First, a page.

UNC-45 is a chaperone that facilitates folding of myosin motor domains. We have used Drosophila melanogaster to investigate the role of UNC-45 in muscle development and function. Drosophila UNC-45 (dUNC-45) is expressed at all developmental stages. It colocalizes with non-muscle myosin in embryonic blastoderm of 2-hour-old embryos. At 14 hours, it accumulates most strongly in embryonic striated muscles, similarly to muscle myosin. dUNC-45 localizes to the Z-discs of sarcomeres in third instar larval body-wall muscles. We produced a dunc-45 mutant in which zygotic expression is disrupted. This results in nearly undetectable dUNC-45 levels in maturing embryos as well as late embryonic lethality. Muscle myosin accumulation is robust in dunc-45 mutant embryos at 14 hours. However, myosin is dramatically decreased in the body-wall muscles of 22-hour-old mutant embryos. Furthermore, electron microscopy showed only a few thick filaments and irregular thick-thin filament lattice spacing. The lethality, defective protein accumulation, and ultrastructural abnormalities are rescued with a wild-type dunc-45 transgene, indicating that the mutant phenotypes arise from the dUNC-45 deficiency. Overall, our data indicate that dUNC-45 is important for myosin accumulation and muscle function. Furthermore, our results suggest that dUNC-45 acts post-translationally for proper myosin folding and maturation.

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J. Mol. Biol. 398: 625-632. (2010)

Mutating the converter-relay interface of Drosophila myosin perturbs ATPase activity, actin motility, myofibril stability and flight ability.

Kronert, W. A., G. C. Melkani, A. Melkani and S. I. Bernstein.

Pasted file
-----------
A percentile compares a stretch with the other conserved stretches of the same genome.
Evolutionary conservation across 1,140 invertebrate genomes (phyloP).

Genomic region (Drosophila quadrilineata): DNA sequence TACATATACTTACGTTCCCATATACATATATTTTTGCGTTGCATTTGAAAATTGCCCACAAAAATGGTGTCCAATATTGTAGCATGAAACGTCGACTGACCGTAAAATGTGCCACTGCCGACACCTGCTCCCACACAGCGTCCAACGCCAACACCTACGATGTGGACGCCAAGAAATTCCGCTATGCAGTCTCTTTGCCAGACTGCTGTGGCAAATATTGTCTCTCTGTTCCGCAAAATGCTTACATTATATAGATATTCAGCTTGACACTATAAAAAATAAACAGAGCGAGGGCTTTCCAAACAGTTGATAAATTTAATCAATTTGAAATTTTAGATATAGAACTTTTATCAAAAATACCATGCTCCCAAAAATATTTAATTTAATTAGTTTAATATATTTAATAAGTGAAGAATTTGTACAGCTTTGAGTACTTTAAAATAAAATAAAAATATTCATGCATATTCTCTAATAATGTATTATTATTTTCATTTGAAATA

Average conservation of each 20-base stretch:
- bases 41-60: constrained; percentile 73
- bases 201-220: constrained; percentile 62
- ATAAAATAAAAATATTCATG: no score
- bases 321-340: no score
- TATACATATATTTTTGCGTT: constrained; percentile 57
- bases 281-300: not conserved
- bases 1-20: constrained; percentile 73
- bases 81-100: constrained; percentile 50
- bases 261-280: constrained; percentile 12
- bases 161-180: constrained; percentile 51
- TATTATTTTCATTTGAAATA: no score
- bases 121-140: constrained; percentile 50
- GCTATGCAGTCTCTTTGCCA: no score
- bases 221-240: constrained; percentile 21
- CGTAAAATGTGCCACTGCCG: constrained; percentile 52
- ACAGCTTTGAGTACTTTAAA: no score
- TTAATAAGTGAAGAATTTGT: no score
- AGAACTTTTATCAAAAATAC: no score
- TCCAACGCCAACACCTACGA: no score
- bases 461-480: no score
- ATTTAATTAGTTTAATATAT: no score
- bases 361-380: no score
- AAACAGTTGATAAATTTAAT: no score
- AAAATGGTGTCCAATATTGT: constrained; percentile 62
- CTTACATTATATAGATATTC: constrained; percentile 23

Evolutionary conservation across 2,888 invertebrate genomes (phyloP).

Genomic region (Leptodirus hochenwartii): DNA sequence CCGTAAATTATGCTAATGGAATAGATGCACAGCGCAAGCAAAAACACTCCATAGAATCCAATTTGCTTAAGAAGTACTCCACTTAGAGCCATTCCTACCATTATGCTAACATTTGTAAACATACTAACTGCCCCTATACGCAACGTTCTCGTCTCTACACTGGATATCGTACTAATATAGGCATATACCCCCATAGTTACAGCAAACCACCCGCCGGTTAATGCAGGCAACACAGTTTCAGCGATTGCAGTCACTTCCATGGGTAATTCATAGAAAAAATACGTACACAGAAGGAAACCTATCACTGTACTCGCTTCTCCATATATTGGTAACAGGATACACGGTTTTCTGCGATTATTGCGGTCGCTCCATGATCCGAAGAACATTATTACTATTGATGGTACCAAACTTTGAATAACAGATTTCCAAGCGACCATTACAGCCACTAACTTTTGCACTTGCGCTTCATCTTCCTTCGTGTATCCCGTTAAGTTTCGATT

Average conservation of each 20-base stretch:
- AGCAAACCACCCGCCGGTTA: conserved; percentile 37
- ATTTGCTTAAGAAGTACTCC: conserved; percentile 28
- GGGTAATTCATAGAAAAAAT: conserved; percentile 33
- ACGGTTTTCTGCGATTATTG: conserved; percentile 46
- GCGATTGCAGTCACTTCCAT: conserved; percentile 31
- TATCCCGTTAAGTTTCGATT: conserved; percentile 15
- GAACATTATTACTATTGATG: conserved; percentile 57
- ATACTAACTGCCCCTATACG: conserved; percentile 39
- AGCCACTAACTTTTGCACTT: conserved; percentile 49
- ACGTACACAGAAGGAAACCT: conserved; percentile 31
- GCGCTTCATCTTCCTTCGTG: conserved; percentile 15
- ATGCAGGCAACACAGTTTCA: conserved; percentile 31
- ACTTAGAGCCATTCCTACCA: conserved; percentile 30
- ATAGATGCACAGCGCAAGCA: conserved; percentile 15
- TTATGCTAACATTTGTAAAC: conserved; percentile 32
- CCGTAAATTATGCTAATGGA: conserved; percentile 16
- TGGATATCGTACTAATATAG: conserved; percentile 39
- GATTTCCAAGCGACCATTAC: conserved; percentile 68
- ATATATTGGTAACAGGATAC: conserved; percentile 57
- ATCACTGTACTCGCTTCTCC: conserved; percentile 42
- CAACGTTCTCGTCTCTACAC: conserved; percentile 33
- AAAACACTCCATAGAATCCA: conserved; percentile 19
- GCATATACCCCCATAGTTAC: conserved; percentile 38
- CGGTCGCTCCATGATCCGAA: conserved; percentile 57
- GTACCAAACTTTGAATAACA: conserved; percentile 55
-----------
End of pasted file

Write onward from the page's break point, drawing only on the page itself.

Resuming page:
We used an integrative approach to probe the significance of the interaction between the relay loop and converter domain of the myosin molecular motor from Drosophila melanogaster indirect flight muscle. During the myosin mechanochemical cycle, ATP-induced twisting of the relay loop is hypothesized to reposition the converter, resulting in cocking of the contiguous lever arm into the pre-power stroke configuration. The subsequent movement of the lever arm through its power stroke generates muscle contraction by causing myosin heads to pull on actin filaments. We generated a transgenic line expressing myosin with a mutation in the converter domain (R759E) at a site of relay loop interaction. Molecular modeling suggests that the interface between the relay loop and converter domain of R759E myosin would be significantly disrupted during the mechanochemical cycle. The mutation depressed calcium as well as basal and actin-activated MgATPase (V(max)) by approximately 60% compared to wild-type myosin, but there is no change in apparent actin affinity (K(m)). While ATP or AMP-PNP (adenylyl-imidodiphosphate) binding to wild-type myosin subfragment-1 enhanced tryptophan fluorescence by approximately 15% or approximately 8%, respectively, enhancement does not occur in the mutant. This suggests that the mutation reduces lever arm movement. The mutation decreases in vitro motility of actin filaments by approximately 35%. Mutant pupal indirect flight muscles display normal myofibril assembly, myofibril shape, and double-hexagonal arrangement of thick and thin filaments. Two-day-old fibers have occasional "cracking" of the crystal-like array of myofilaments. Fibers from 1-week-old adults show more severe cracking and frayed myofibrils with some disruption of the myofilament lattice. Flight ability is reduced in 2-day-old flies compared to wild-type controls, with no upward mobility but some horizontal flight. In 1-week-old adults, flight capability is lost. Thus, altered myosin function permits myofibril assembly, but results in a progressive disruption of the myofilament lattice and flight ability. We conclude that R759 in the myosin converter domain is essential for normal ATPase activity, in vitro motility and locomotion. Our results provide the first mutational evidence that intramolecular signaling between the relay loop and converter domain is critical for myosin function both in vitro and in muscle.